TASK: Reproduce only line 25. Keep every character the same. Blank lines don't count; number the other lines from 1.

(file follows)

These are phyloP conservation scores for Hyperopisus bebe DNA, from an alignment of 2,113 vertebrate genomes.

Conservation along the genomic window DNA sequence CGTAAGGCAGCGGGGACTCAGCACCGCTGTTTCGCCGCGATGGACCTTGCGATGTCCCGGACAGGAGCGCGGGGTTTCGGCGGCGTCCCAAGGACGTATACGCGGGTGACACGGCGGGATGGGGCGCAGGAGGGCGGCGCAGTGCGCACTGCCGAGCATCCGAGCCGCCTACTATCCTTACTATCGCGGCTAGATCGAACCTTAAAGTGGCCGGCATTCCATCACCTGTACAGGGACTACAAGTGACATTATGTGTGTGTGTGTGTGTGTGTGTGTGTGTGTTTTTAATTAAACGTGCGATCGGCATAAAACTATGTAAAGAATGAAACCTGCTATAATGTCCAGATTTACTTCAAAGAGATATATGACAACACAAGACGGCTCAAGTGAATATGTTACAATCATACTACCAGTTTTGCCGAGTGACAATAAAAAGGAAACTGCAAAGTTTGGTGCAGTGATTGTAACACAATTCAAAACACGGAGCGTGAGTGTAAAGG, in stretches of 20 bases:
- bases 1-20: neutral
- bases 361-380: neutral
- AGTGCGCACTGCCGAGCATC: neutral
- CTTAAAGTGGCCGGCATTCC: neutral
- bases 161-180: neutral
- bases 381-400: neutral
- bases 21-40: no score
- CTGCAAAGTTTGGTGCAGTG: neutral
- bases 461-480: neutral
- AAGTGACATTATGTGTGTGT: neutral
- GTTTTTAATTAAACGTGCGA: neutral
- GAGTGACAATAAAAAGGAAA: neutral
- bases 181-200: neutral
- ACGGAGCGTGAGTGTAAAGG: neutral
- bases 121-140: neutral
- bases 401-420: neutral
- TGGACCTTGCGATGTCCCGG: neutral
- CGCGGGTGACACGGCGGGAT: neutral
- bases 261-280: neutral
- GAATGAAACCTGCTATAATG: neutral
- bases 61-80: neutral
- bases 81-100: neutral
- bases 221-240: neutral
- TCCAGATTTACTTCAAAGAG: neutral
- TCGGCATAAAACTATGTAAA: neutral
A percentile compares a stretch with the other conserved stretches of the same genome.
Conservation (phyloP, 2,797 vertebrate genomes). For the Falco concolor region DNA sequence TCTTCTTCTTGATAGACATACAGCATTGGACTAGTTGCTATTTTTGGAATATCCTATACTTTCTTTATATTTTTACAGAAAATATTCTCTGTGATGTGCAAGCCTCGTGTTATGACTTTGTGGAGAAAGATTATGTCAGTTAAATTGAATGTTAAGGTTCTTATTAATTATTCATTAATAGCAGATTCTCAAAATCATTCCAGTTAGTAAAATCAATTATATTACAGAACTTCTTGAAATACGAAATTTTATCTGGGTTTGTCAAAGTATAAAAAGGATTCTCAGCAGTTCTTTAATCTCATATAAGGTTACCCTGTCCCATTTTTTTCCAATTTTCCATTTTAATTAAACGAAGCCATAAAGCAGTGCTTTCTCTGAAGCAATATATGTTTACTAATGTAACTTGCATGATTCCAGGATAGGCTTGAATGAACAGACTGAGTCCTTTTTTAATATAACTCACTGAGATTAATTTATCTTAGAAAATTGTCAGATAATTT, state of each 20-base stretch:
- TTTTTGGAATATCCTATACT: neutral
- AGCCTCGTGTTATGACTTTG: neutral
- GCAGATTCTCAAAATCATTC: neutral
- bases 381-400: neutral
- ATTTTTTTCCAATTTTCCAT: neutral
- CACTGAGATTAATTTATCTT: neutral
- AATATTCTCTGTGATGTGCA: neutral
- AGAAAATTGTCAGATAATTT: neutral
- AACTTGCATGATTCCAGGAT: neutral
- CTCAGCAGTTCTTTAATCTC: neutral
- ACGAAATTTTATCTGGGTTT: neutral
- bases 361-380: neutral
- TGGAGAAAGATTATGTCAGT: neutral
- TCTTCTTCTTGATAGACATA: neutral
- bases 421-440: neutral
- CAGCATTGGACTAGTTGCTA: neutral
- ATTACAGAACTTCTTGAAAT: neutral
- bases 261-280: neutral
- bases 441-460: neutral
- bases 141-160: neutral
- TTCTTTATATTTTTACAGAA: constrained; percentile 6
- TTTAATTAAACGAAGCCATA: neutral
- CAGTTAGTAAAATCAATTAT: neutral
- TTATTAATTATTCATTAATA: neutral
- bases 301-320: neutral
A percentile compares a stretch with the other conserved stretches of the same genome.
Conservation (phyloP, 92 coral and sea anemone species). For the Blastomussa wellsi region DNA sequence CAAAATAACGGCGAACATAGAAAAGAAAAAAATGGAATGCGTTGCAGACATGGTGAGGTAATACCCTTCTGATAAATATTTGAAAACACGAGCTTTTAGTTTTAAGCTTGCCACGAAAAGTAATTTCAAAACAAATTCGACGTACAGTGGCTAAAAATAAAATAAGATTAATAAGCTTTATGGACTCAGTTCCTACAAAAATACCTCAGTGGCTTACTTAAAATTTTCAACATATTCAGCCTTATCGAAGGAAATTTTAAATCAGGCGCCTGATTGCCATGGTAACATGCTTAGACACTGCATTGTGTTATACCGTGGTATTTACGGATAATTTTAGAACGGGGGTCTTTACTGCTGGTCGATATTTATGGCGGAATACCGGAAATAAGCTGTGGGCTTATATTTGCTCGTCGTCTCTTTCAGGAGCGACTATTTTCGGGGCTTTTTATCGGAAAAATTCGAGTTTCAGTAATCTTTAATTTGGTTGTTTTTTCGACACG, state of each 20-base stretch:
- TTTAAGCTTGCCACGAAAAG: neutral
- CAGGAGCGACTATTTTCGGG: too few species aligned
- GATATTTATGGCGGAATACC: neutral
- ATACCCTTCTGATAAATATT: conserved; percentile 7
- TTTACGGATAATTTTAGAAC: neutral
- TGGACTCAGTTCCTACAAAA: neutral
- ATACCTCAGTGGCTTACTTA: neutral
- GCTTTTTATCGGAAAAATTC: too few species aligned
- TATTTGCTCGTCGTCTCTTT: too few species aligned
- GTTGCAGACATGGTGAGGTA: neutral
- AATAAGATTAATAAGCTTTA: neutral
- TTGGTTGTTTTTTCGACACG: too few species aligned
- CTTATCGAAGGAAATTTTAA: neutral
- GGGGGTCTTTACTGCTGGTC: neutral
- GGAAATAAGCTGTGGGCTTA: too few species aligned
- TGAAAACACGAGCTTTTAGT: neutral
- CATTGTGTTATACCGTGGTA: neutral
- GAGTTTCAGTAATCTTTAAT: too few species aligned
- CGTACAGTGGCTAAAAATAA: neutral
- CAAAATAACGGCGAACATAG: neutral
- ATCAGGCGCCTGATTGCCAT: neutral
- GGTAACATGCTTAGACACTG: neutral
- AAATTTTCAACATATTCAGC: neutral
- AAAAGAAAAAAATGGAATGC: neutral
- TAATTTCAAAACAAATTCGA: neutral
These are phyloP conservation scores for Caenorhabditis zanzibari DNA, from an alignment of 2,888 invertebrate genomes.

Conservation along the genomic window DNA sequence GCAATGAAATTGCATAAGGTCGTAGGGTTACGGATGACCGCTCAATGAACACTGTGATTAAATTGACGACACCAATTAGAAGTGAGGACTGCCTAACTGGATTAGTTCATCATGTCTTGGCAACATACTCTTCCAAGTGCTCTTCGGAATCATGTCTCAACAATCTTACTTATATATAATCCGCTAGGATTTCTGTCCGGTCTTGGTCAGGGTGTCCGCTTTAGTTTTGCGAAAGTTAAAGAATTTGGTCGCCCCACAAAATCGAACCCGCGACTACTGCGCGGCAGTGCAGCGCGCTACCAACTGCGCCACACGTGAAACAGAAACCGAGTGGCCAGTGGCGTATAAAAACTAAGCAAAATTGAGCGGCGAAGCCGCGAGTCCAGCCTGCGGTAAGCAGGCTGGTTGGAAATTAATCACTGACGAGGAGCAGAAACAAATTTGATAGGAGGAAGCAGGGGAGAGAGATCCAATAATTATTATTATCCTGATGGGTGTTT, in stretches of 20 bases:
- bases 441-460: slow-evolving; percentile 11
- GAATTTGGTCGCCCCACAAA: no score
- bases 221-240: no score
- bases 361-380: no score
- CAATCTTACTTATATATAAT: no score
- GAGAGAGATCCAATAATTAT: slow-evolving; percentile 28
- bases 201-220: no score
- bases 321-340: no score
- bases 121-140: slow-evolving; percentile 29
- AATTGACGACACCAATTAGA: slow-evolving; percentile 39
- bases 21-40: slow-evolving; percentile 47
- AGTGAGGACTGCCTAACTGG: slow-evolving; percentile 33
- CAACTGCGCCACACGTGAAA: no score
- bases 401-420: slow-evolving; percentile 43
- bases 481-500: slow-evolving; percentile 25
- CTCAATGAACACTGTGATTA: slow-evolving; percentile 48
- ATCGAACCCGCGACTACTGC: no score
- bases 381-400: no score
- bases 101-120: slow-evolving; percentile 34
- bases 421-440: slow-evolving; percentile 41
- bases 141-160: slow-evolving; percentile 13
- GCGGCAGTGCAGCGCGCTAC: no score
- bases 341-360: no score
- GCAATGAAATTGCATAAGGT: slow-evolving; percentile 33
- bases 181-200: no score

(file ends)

- bases 221-240: neutral